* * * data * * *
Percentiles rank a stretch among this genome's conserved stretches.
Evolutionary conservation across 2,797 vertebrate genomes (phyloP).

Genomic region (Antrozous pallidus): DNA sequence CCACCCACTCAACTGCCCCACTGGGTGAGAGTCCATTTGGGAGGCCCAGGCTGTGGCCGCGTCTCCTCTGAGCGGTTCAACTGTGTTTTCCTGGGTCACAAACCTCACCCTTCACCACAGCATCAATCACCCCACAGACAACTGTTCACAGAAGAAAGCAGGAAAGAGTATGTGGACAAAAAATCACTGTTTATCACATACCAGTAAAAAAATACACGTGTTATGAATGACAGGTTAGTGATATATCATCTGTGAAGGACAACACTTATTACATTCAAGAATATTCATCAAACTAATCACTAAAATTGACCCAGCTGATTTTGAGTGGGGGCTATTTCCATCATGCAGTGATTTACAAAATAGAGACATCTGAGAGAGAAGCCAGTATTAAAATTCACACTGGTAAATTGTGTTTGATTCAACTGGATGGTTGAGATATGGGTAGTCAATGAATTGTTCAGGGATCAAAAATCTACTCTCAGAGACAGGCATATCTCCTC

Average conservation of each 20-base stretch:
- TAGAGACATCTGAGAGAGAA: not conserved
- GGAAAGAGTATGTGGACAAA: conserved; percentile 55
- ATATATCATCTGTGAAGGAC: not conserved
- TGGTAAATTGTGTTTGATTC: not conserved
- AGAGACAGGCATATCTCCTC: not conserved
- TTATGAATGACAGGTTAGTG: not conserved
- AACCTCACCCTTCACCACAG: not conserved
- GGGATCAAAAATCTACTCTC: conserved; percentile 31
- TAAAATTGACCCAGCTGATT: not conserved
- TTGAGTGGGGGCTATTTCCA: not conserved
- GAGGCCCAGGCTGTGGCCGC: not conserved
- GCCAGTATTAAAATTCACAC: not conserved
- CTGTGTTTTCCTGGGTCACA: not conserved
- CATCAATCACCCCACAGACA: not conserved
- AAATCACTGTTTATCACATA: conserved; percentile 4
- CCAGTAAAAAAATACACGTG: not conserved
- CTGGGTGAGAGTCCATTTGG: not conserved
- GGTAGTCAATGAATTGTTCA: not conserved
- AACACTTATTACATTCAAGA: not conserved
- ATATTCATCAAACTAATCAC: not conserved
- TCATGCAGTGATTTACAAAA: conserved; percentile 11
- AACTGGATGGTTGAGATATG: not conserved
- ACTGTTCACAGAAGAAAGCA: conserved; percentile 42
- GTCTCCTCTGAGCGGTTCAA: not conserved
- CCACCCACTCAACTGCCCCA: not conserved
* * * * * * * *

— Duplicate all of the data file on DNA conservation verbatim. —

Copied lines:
Percentiles rank a stretch among this genome's conserved stretches.
Evolutionary conservation across 2,797 vertebrate genomes (phyloP).

Genomic region (Antrozous pallidus): DNA sequence CCACCCACTCAACTGCCCCACTGGGTGAGAGTCCATTTGGGAGGCCCAGGCTGTGGCCGCGTCTCCTCTGAGCGGTTCAACTGTGTTTTCCTGGGTCACAAACCTCACCCTTCACCACAGCATCAATCACCCCACAGACAACTGTTCACAGAAGAAAGCAGGAAAGAGTATGTGGACAAAAAATCACTGTTTATCACATACCAGTAAAAAAATACACGTGTTATGAATGACAGGTTAGTGATATATCATCTGTGAAGGACAACACTTATTACATTCAAGAATATTCATCAAACTAATCACTAAAATTGACCCAGCTGATTTTGAGTGGGGGCTATTTCCATCATGCAGTGATTTACAAAATAGAGACATCTGAGAGAGAAGCCAGTATTAAAATTCACACTGGTAAATTGTGTTTGATTCAACTGGATGGTTGAGATATGGGTAGTCAATGAATTGTTCAGGGATCAAAAATCTACTCTCAGAGACAGGCATATCTCCTC

Average conservation of each 20-base stretch:
- TAGAGACATCTGAGAGAGAA: not conserved
- GGAAAGAGTATGTGGACAAA: conserved; percentile 55
- ATATATCATCTGTGAAGGAC: not conserved
- TGGTAAATTGTGTTTGATTC: not conserved
- AGAGACAGGCATATCTCCTC: not conserved
- TTATGAATGACAGGTTAGTG: not conserved
- AACCTCACCCTTCACCACAG: not conserved
- GGGATCAAAAATCTACTCTC: conserved; percentile 31
- TAAAATTGACCCAGCTGATT: not conserved
- TTGAGTGGGGGCTATTTCCA: not conserved
- GAGGCCCAGGCTGTGGCCGC: not conserved
- GCCAGTATTAAAATTCACAC: not conserved
- CTGTGTTTTCCTGGGTCACA: not conserved
- CATCAATCACCCCACAGACA: not conserved
- AAATCACTGTTTATCACATA: conserved; percentile 4
- CCAGTAAAAAAATACACGTG: not conserved
- CTGGGTGAGAGTCCATTTGG: not conserved
- GGTAGTCAATGAATTGTTCA: not conserved
- AACACTTATTACATTCAAGA: not conserved
- ATATTCATCAAACTAATCAC: not conserved
- TCATGCAGTGATTTACAAAA: conserved; percentile 11
- AACTGGATGGTTGAGATATG: not conserved
- ACTGTTCACAGAAGAAAGCA: conserved; percentile 42
- GTCTCCTCTGAGCGGTTCAA: not conserved
- CCACCCACTCAACTGCCCCA: not conserved